Tuesday, March 26, 2013

Tocino de Cielo y Tocino de Tierra

My husband and I look for recipes based on what ingredients we have in the house. “What? No lettuce? Guess we can’t make BLTs; oh well, let’s just eat the bacon.”
Bacon is awesome.
Last week we happened to have an overabundance of egg yolks, and I made the mistake of saying that I would make him a chiffon cake. If I say words like “cake” in his presence and don’t start working on it immediately, he will often start chanting at me. “You said you’d bake us a cake. You said you’d bake us a cake. You said you’d bake us a cake!” So to distract him, I started pulling out cookbooks, and he consulted ye olde internet.
The first thing we discovered was that chiffon cake, like sponge cake and pound cake, uses as many egg whites as it does egg yolks. So I put my books away, and leaned over his shoulder. One of the best things he found was a list of recipes to use up extra egg yolks. It had links to recipes that would help you use up one egg yolk (by making homemade mayo or some cheese straws) and recipes that would get rid of a dozen egg yolks for you (Daffodil Cake does not contain any actual flowers, unless you count flours).
After some more searching and narrowing down and calling my mom, I had it down to two recipes: Momofuku’s Crack Pie and Tocino de Cielo.
Momofuku Milk Bar is a bakery in New York City; they charge $44 for one of their Crack Pies (or you can spend $5.25 per slice). This recipe made two pies (if you’re keeping score, that’s $88). It has an oatmeal cookie crust that requires you to bake the cookies beforehand and then crumble them up to make the crust. According to the article on latimes.com, the total time spent making these pies is eleven and a half hours, plus cooling and chilling times. There was no way my husband was going to wait that long.
I glanced at the Tocino de Cielo recipe, didn’t see anywhere that it would take over half a day to make, thought, “eh, I can whip that up in no time,” and my decision was made.
“No time” turned out to be about five hours, but last time I checked, five is less than fourteen.
I’m not a confectioner and I’d never attempted anything like this before, so I was a bit baffled when I looked at the first line of directions. “In a small saucepan, cook ½ cup sugar over medium-low heat and stirring regularly, until it comes to a medium amber color.” I raised my eyebrow. “What?” I thought. “Just the sugar? No... water or anything?” I felt like an idiot standing there stirring half a cup of sugar around in a saucepan, but eventually it started to clump up and get darker. Then I looked like an idiot, because I started jumping around and saying, “It’s amber, it’s amber!” I wasn’t sure whether I was supposed to let it get thick or if it needed to stay sugar-consistency, so I probably took it off the heat sooner than necessary.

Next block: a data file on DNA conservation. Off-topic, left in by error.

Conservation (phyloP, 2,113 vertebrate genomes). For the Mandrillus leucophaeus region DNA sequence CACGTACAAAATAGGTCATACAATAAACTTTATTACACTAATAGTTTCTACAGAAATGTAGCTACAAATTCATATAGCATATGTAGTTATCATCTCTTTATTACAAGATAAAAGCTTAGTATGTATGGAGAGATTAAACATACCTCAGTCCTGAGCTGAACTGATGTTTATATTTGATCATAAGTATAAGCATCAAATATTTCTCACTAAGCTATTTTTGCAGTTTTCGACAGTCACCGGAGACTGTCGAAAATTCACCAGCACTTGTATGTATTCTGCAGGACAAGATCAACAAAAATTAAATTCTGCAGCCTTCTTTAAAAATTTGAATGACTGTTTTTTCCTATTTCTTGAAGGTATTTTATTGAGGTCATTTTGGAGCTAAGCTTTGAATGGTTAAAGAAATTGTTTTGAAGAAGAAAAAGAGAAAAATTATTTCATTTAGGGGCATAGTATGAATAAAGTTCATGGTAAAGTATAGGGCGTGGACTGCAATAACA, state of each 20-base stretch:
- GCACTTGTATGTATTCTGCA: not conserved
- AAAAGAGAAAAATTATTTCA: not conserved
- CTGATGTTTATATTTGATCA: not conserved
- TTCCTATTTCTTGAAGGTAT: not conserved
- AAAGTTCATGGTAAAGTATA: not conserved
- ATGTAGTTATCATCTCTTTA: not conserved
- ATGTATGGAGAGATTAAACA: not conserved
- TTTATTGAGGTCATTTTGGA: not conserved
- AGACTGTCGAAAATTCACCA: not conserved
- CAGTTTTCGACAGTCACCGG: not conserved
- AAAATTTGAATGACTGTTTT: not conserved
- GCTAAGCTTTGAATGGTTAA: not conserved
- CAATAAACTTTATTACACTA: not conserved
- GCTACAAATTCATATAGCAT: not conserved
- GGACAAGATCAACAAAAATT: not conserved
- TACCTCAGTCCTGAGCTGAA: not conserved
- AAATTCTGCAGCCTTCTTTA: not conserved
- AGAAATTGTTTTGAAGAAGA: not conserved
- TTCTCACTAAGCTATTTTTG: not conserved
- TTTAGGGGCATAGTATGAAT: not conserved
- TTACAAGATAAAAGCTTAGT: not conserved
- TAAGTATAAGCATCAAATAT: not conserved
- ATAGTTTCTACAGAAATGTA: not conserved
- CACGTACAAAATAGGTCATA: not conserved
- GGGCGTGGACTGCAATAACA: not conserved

Next, it called for me to ration the amber sugar into four six ounce ramekins. I don’t have ramekins. I grabbed a jumbo muffin tin out of my cupboard, filled two thirds of the cups, and set it aside.
The next step was heating a cup of water and half a cup of sugar with some orange and lemon zest to two hundred twenty degrees. I don’t have a candy thermometer, so my meat thermometer was going to have to do. I learned that holding the thermometer steady while keeping it in the liquid but not on the bottom of the pan while also not scalding myself on superheated steam (ow!) was pretty difficult.
What was even more difficult was trying to figure out how I was going to get 225 degree liquid down to room temperature so that I could mix in the egg yolks and vanilla, toss it in the pan on top of the amber sugar, and bake it in the oven so that I could let that sit in the refrigerator for two hours before my husband and guests would want to eat it. Half an hour in the cool of the refrigerator did the trick, and the last few steps were completed in a hurry before my sister-in-law came over with my nephew to help start dinner.
We were talking about how we would fit two chickens into my oven when I realized the timer for the Tocino de Cielo had already gone off and I’d forgotten to take them out of the oven. My hands were covered in chicken goo and spices, so my sister-in-law carefully took the 9 by 13 pan out of the oven so that she wouldn’t slosh out any of the water that I’d had to put under the muffin tin.
By the time the chicken was eaten, everything was cleaned up, my kids were in bed, and we were all watching Downton Abbey in the living room, the dessert had been sufficiently cooled. I scraped it onto some plates and served it. “It’s good,” my husband said. “This is soooo sugary!” my brother said. “It doesn’t have any dairy in it, so I can eat it!” my sister-in-law said.
“Want me to tell you what the name means?” I asked. They nodded. “Tocino de Cielo: Bacon from Heaven.”
Mine didn't look nearly as nice as this.
Tocino de Cielo was good, but not as good as bacon. And it didn’t taste like bacon. Maybe since the name “bacon” is already taken in heaven, we’ll have to call it “bacon from earth” when we get there.
Because there’s no way that they won’t have bacon in heaven. It’s awesome.

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